Yet the party defeated by it would rather fight about almost everything else. The only interference under discussion is Russian interference, not domestic. And the various camps of the losers are mostly intent on telling stories about how the other camps of the losers made the defeat happen — the establishment was too complacent and corrupt, the left was too bitter and intransigent, there was too much identity politics, there was too much pandering to the suburbs.

The result, in the intraparty conflict between Hillary Clinton and Bernie Sanders supporters, has been a strange reversal of their original roles. The Democratic primary and post-primary were framed — not comprehensively — as a clash between establishment centrists supporting Clinton and anti-establishment leftists supporting Bernie Sanders. More subtly, and more precisely, the Clinton faction believed the safest and most practical politics called for a coalition of traditional Democratic supporters, under a problem-solving technocratic banner; the Sanders faction believed that incrementalist technocracy stood in the way of an opportunity to take a bold and popular turn toward social democracy.

After the general election, though, the terms of the camps flipped. Technical and moral authority swapped places: Clinton supporters pointed to her huge popular-vote margin over Trump; Sanders supporters brushed that off as the whining of a campaign too dumb and complacent to have fought for blue-collar votes in Wisconsin and Ohio, where they counted. This retrenchment led, eventually, to a situation in which the people identifying themselves as leftist were insisting on the fundamental validity of the election process. Stop whining about Russia and the FBI and take your richly deserved loss.

In all this, the people of Milwaukee were more useful as figures in a moral drama — why could Clinton not inspire them to vote? — than as citizens whose votes would have been counted if they could have been cast. But the center, ashamed and defeated, couldn’t bring itself to look at them that way either.

This, not the failure to raise the red banner high enough for single-payer, was where the Democratic establishment ran into its fatal ideological limits: It defines itself as the political mainstream, which is to say, it defines itself as part of a fundamentally legitimate system. When the party wishes for things to be better, it wishes for the betterment of the existing institutions.

The political press, too, expects and presumes that the system it’s reporting on is essentially reliable. The stories it tells take place within a stable functional framework — the parties are competing to mobilize and motivate their voters, in a contest under a known set of rules, with a final score representing a real decision the people have made. Electoral politics is decided by messaging and momentum, by the character of the candidates, by the mood of the public. If the scoreboard itself is broken, or if the contest is otherwise rigged, none of those stories mean anything.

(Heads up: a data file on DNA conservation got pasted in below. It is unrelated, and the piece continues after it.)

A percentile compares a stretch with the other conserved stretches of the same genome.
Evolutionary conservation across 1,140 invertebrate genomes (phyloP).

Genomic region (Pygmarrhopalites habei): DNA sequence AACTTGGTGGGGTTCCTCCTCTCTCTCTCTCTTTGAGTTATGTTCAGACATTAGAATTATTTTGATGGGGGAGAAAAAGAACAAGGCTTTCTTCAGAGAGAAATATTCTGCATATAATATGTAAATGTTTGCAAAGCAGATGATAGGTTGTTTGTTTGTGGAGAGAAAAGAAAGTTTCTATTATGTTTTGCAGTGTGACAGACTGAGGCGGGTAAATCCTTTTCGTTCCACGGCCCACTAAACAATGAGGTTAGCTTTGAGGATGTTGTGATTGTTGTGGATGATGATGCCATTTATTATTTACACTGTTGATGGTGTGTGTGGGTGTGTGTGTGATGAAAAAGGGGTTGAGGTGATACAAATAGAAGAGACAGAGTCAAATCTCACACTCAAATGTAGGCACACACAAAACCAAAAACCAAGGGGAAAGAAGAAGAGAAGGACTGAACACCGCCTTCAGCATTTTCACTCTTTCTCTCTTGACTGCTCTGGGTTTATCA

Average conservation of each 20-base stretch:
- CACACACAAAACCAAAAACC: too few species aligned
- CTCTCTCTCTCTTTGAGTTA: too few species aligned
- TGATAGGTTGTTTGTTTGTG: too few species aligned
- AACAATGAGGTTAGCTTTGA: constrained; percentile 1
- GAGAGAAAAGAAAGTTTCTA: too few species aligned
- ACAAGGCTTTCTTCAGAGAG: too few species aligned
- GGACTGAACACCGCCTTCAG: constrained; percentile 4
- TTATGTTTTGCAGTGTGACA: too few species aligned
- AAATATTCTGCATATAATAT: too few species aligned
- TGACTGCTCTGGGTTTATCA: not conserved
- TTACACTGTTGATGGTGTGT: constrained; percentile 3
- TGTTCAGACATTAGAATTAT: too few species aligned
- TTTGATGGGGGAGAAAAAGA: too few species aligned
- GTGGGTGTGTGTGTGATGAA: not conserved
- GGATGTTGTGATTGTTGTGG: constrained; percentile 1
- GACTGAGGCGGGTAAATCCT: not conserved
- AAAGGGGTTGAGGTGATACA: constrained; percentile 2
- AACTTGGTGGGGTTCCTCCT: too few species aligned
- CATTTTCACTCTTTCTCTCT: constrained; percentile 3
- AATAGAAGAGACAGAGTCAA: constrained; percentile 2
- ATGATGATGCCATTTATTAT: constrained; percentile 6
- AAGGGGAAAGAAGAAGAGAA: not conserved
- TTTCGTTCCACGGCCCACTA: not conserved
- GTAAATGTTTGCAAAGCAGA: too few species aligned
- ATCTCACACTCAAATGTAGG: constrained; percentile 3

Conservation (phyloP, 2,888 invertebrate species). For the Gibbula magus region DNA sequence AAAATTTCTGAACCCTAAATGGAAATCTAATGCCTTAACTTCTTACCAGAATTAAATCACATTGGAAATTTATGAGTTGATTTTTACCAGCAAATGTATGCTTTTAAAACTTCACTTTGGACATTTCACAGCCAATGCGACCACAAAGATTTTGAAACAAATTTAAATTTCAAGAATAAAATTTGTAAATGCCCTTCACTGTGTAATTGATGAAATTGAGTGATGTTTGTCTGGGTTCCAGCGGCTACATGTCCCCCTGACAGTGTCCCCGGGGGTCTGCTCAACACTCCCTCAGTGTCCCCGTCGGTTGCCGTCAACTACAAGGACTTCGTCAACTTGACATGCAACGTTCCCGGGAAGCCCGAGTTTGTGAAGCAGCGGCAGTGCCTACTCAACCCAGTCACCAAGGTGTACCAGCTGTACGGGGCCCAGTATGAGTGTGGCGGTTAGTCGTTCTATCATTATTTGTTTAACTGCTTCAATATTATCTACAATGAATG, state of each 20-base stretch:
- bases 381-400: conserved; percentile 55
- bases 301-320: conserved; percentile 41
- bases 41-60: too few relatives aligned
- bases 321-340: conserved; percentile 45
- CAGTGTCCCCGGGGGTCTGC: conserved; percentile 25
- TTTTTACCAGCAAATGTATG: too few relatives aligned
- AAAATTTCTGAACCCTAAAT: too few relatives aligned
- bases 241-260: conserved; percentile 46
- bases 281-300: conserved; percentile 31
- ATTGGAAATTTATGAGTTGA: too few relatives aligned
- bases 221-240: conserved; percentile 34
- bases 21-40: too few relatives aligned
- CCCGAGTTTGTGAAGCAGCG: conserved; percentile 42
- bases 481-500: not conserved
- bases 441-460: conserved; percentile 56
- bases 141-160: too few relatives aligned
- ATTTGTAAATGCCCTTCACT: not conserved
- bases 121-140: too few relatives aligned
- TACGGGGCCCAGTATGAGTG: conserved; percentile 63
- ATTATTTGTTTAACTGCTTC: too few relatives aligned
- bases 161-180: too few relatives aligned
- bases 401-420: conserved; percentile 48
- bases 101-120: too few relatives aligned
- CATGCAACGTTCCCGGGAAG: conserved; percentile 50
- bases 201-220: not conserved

One reason that the voter I.D. campaign is so insidious and successful is that the people who hold political power and set the terms of discussion in this country, and especially in the Democratic Party, have gotten there in large part by being willing and able to fill out their paperwork. The professional class understands in the abstract that, say, the SAT is a biased instrument that measures and cements young people’s preexisting material advantages and disadvantages — and yet they did do well on it themselves, which left them well positioned in turn for the LSAT, the bar, the mortgage papers, the competitive preschool application, the nanny-tax sheets. It’s a lot of paper, but they have never been stopped by it.

Who really wants to turn the whole thing over to the disorganized, the disorderly, the unstable, the broke, the ill, the homeless? The people who were organizing the poor were rooted out, too, in the staged panic over illicit voting. Nobody fought too hard to keep them going. One wants to represent a coalition of solid citizens making a go of it, to help hard-working families to consolidate their gains and have the opportunity to do more. With luck, this will produce economic justice across the board, a rising tide that will lift the truly impoverished as well, and perhaps wash them off as a bonus.

Till that day, what matters is keeping the whole system together, so that someday good people can once again operate it to the benefit of all. Yes, the Republican Senate refused to allow Barack Obama to nominate anyone — specifically, a scrupulously inoffensive moderate — to the final Supreme Court vacancy of his presidency. But no respectable Democrat will throw a 5–4 Supreme Court decision in the trash and declare it null because the pretender Neil Gorsuch cast the deciding vote. Not even a disreputable Democrat would suggest that a citizen, turned away from the voting registry because the middle initial on their birth certificate doesn’t match their driver’s license, ought to come back with a mob and demand their rights.

And no one will say that this presidential election was illegitimate. It was only one state, probably, where the cheating changed the outcome. At some future date, when the results from some larger number of states are in doubt, or are unknowable — well, maybe before then, we’ll have the chance to fix things.

Meanwhile, duty demands that the process be treated as legitimate. Hillary Clinton went to the inauguration. In that, she could agree with the Sanders supporters and with Trump himself: She was the loser, and her job was to play the role.